Highlanders in the News: Week of Feb. 21
Every week, our Highlanders are using their education to do extraordinary things. Here, we’ll highlight some notable mentions from local, regional, national and international news media. Whether our students, alumni, faculty and staff are featured as subject matter experts in high-profile stories or simply helping make the world a better place, we’ll feature their stories.
Designer finds creative direction, with a side of politics
In the eight years since she graduated from Radford University, Amanda Gravely ’14 has risen briskly in the world of digital marketing and advertising.
Gravely works at Rising Tide Interactive, a Democratic digital firm in Washington, D.C., where she has supervised creative teams on projects for congressional and senatorial candidates, party committees, nonprofit organizations and more.
While she started as a graphic designer, in less than three years, she became a creative director. In 2019, she was promoted to vice president of creative, and oversees content, design, video and production teams for the company.
In a recent interview with the online trade publication Campaigns and Elections, Gravely spoke at length about her work, her methods and inspirations and the challenges of navigating today’s technological and political terrain.
Asked about the kinds of content that currently succeeds in reaching online audiences, she pointed to a “platform-focused authentic approach.”
“We’re able to record people who are part of a community that we’re targeting our creative to, or they’re specifically affected by a candidate’s choices,” Gravely explained. “A lot of direct-to-camera, just telling their story. Not even a lot of bells and whistles.”
When it comes to trends in her field, size matters, she said: “Big text is everywhere, and I think it will continue to be everywhere because everyone is on their phone watching these things, so why not use as much space as we have? Bigger, the better. Bold, bright colors, we’re still seeing that take over.”
By way of constructive criticism, she advised others to be thoughtful about the platforms they use and to weigh their approach carefully and accordingly, because “you want to get people’s attention, but you don’t want to show up on TikTok and look like you’re trying way too hard.”
Court case commentary
There were a lot of moving parts involved in Sarah Palin’s recent libel lawsuit against The New York Times – from trial delays caused by the former Alaska governor and vice-presidential candidate’s illness from COVID-19 to the judge’s decision to dismiss the case while the jury was still in deliberations.
Chances are also good that Palin will now file an appeal and potentially aim her case as high as the United States Supreme Court.
Into that complicated fray wades Bill Kovarik, Ph.D., who is both a professor of communication at Radford University and a media historian.
He recently wrote an analysis of Palin’s case and where it might go from here, for theconversation.com, and he interprets some earlier precedents that may or may not play a role moving forward.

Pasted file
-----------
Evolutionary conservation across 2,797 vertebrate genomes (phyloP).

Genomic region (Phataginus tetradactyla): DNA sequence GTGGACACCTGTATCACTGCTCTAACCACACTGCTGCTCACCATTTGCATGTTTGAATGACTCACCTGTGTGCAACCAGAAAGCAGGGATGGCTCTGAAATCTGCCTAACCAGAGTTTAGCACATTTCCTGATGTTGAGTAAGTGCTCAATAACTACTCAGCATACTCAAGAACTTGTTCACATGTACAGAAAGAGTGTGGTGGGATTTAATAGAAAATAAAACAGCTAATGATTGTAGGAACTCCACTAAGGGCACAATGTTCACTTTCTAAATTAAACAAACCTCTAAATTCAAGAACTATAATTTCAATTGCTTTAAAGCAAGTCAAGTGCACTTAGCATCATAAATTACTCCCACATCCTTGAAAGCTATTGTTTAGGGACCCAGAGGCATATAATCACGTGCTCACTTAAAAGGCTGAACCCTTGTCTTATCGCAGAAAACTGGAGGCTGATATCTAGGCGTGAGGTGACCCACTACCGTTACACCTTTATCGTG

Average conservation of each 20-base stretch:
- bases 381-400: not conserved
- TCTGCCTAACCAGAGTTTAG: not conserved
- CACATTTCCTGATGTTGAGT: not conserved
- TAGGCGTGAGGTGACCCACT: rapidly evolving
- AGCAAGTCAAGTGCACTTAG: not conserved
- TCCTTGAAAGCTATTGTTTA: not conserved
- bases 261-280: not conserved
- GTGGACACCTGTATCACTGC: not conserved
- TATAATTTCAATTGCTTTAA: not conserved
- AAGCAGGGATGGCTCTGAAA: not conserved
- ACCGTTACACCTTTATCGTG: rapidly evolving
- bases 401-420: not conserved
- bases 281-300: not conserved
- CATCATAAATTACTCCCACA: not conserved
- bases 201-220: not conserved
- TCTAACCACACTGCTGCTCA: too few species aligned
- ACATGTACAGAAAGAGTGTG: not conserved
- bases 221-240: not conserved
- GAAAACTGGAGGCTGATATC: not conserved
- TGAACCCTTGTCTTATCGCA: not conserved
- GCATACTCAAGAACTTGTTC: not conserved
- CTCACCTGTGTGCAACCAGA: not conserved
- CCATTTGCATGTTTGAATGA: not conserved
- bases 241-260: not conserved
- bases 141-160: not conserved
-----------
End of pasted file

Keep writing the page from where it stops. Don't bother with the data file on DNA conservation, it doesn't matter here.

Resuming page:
Kovarik – whom we saw last month discussing the dangerous history of leaded gasoline for the same site – touches on such relevant elements as the First Amendment; 1964’s Sullivan standard; the elements necessary to prove actual malice in a public statement; and the recent related views of some of the justices who could wind up ruling on Palin’s case.
In addition to theconversation.com, Kovarik’s piece was reprinted by Editor & Publisher, the Nieman Journalism Lab, Minnesota Lawyer, Michigan’s Huron Daily Tribune and numerous other outlets.
Just an old-fashioned love song
A local Valentine’s Day story published earlier this month describes how a love that blossomed on Radford University’s campus grew into a bond that now, nearly a half-century later, is still going strong.
The tale revolves around a Highlander, of course, but also a Hokie – Ann Sparks was the former and Robert McConnell, now 69, the latter.
The pair met at a 4-H center in Abingdon, Virginia, in the summer of 1972 and, according to the story, were not an immediate love connection: “I thought he was way too impressed with himself,” she recalled.
But McConnell, who was then in the Corps of Cadets at Virginia Tech, followed Sparks to Radford, where she was a student. A friendship grew into a romance, and just over a year later, became an engagement.
In 1974, the couple exchanged vows in a springtime ceremony, and they’ll soon mark their 48th wedding anniversary. They have three adult children and live on a 50-acre farm near Abingdon.
Now 68, Ann McConnell regularly sells homemade dinner rolls at her local farmer’s market under the nom de plume The Farmer’s Wife, and her long matrimonial experience has left her with some advice to share.
“Marry your best friend,” she told writer Joe Tennis for the story, adding, “It’s not all sunshine and lollipops. And just because something happens one day, it doesn’t mean you can’t fix it.”